Here at TouringPlans.com, we’re constantly striving to improve your experience when touring the parks. One fairly recent addition to facilitate higher quality guest experiences is attraction photo galleries. Our idea behind these galleries is to provide first-time visitors to the attraction with an idea of what they might expect from the attraction. In so doing, we want to provide a visual representation of whether the attraction might be too scary or dark for young children, have too dull of a queue for long waits in line (although if you’re following a touring plan and using our other resources, why would you be waiting in line?), or contain something else a guest might want to see before getting in line for the attraction. Alternatively, if you have visited the attraction before, the galleries (hopefully) provide nice photos to view!
One of my favorite galleries thus far is of SpaceShip Earth.
As you see below, SpaceShip Earth doesn’t have much as far as exciting queues go. It’s pretty much just metal dividers. I suppose you could count the underside of the geosphere as eye-candy, in which case it’s a neat queue, but you can see this without getting in line for the attraction, so I don’t think it qualifies. About the only thing of interest in the queue is the painting to the right of the queue visible right as you enter the show building to board your time machine.
Once you enter the building, you almost immediately step onto a moving platform and enter a ride vehicle affectionately known as a “time machine.” Then, you begin your ascent into the history of communication, in almost complete dark, with the only light coming from your in-vehicle touch screen and a camera flash that captures your image for use during the descent. It is highly recommended that you make a funny face for this photo. Doing so will give the end of the ride marginal entertainment value.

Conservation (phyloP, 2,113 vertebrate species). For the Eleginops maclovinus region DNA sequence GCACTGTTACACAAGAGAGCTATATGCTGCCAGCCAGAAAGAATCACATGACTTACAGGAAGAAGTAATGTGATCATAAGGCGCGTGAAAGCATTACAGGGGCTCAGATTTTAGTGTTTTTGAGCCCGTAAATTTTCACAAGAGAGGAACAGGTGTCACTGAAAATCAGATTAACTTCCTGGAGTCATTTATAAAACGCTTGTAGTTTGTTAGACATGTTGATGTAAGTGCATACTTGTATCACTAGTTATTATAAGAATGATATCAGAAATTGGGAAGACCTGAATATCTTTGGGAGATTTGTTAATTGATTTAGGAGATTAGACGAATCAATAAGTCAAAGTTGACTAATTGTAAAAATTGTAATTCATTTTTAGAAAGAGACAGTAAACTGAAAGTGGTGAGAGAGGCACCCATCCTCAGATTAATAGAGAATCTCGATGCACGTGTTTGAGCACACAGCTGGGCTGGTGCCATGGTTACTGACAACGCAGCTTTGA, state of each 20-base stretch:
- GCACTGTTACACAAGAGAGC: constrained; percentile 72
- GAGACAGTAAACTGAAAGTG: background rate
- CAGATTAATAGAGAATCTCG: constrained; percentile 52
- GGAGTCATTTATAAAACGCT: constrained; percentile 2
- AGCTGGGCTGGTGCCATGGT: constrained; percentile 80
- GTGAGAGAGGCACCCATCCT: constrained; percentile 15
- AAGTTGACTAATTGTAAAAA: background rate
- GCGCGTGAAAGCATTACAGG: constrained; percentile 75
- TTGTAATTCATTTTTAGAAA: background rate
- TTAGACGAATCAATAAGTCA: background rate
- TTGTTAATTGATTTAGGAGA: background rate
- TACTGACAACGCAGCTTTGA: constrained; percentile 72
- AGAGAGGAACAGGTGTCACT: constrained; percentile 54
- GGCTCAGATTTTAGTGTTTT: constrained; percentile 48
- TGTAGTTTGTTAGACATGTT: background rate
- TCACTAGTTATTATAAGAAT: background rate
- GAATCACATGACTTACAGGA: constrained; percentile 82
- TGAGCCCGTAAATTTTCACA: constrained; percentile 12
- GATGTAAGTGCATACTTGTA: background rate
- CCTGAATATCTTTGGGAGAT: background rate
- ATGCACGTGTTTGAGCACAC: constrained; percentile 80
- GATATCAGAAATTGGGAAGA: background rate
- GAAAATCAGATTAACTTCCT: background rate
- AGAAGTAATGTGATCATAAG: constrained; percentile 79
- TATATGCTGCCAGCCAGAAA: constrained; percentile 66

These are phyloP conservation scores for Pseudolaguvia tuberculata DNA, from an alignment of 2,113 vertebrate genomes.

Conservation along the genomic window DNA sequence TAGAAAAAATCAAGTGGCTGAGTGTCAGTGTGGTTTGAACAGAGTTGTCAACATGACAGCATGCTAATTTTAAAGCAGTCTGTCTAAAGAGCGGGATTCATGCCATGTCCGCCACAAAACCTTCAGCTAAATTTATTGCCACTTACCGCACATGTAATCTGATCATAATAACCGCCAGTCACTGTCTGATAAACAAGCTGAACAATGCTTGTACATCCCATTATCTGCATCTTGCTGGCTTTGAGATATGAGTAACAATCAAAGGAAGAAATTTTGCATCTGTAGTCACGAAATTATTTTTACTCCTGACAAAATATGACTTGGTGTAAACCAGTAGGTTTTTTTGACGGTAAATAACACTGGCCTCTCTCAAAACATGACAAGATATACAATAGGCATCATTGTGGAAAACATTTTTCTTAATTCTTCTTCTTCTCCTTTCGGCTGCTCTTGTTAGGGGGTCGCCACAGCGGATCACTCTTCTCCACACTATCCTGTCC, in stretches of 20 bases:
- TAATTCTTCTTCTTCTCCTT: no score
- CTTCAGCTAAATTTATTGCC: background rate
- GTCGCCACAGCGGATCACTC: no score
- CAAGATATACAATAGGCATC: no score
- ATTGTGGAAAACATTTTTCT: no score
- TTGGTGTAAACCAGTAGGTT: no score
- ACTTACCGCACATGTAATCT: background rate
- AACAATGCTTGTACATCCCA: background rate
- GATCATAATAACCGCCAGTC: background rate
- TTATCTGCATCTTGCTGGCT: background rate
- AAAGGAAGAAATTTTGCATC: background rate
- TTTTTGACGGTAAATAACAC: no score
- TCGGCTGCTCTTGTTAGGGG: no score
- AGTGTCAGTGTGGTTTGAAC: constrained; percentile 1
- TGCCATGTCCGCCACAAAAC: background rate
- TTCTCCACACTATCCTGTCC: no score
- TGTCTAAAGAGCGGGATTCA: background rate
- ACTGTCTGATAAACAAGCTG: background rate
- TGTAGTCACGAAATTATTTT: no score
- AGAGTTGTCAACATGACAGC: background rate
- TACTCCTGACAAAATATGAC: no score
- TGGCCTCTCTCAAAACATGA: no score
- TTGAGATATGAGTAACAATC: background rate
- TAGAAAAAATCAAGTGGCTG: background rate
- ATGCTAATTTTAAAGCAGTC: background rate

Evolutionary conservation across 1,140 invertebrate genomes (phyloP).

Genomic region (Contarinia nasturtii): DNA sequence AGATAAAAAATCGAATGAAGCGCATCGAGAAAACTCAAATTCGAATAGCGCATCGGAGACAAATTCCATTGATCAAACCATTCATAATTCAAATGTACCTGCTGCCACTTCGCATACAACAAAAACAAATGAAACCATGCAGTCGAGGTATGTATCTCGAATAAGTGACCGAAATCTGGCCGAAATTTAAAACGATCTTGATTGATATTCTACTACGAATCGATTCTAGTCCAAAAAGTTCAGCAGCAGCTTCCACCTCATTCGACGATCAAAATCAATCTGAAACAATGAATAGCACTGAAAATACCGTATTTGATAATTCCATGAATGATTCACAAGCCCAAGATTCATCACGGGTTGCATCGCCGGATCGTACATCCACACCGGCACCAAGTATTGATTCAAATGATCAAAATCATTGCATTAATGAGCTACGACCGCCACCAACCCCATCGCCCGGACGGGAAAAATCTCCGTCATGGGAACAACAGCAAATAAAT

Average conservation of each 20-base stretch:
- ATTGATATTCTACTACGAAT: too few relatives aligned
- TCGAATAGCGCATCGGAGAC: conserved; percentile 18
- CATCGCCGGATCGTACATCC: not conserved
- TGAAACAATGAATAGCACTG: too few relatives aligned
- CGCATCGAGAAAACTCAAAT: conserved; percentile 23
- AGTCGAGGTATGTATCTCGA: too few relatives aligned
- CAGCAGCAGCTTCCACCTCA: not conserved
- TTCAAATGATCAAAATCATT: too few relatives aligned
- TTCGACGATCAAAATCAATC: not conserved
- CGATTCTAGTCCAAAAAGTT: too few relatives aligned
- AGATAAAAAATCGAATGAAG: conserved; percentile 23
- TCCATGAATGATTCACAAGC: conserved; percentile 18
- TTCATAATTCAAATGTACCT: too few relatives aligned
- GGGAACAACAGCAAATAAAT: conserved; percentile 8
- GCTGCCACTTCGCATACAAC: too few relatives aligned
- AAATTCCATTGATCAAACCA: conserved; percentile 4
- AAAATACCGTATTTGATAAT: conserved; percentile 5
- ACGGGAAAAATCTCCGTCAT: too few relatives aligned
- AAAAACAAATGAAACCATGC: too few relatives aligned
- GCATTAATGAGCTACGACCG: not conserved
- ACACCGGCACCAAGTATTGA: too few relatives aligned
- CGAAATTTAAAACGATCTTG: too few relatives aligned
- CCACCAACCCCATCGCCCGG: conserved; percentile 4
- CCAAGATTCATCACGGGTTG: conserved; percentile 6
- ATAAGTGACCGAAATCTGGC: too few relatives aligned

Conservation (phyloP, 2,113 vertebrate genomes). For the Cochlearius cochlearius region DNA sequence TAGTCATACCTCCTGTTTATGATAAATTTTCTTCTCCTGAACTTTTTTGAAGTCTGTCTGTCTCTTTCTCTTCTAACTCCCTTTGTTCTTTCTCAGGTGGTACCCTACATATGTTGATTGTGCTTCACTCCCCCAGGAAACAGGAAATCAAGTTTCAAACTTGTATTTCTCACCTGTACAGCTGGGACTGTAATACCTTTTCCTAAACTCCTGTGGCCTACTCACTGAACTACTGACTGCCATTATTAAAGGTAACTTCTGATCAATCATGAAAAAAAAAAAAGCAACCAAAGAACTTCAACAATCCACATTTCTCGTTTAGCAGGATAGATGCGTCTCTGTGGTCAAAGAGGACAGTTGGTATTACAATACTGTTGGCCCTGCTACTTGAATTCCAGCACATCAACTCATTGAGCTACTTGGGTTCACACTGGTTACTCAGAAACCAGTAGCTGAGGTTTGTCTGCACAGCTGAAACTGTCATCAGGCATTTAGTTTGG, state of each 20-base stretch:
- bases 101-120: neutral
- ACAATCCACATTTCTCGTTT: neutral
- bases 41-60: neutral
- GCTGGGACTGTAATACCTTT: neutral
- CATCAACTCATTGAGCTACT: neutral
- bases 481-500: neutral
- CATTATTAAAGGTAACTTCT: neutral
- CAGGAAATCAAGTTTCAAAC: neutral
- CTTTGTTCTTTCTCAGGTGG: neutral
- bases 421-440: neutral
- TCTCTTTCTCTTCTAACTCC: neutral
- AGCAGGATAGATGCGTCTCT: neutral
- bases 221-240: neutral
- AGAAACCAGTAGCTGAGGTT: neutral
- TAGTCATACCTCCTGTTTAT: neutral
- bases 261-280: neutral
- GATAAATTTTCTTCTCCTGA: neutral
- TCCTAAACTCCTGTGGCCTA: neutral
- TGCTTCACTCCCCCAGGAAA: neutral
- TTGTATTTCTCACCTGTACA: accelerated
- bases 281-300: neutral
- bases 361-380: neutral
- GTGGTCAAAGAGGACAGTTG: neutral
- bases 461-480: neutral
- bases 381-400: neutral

The darkness in the ascent is really the only potential issue in the attraction; that is, unless re-purposed Audio Animatronics of Presidents give you scary flashbacks of grade school history class.
The scenes that follow give vignettes of different eras and/or events in the history of communication. These scenes are typically well done and entertaining. Judi Dench provides a narrative that, while possibly ‘dumbed down’ from previous scripts by legends Walter Cronkite and Jeremy Irons, is fairly powerful.
Following these vignettes, the ride goes downhill. Both figuratively and literally. You will first be asked a series of questions regarding your dreams of the future. Assuming you made the funny faces as previously advised, the interactive touch screen story that follows will be marginally entertaining. Hopefully, at least. If not don’t count on being entertained by what is happening outside of your time machine, as nothing there are no show scenes. All that surrounds the vehicle is chicken wire and triangles with glowing edges.
When the touch screen story concludes its prognostication of your future life, you exit the time rover in the same manner you entered it, onto a moving platform. Following that, the attraction unloads into “Project Tomorrow” an interactive game area that proves surprisingly entertaining. If you’ve pre-maturely written this off as silly kid’s games, I would advise you to re-consider. These games are actually quite entertaining.
So there you have it. A visual Cliff Notes of SpaceShip Earth. As we continue to undertake the project of adding galleries to each attraction in the coming weeks and months, we hope you’ll keep checking our attraction pages to see our progress.
Even if you’ve been on most attractions thousands of times, who knows, maybe you’ll click upon a gallery of an attraction you’ve never thought to visit, only to find from the pictures that it actually looks pretty interesting!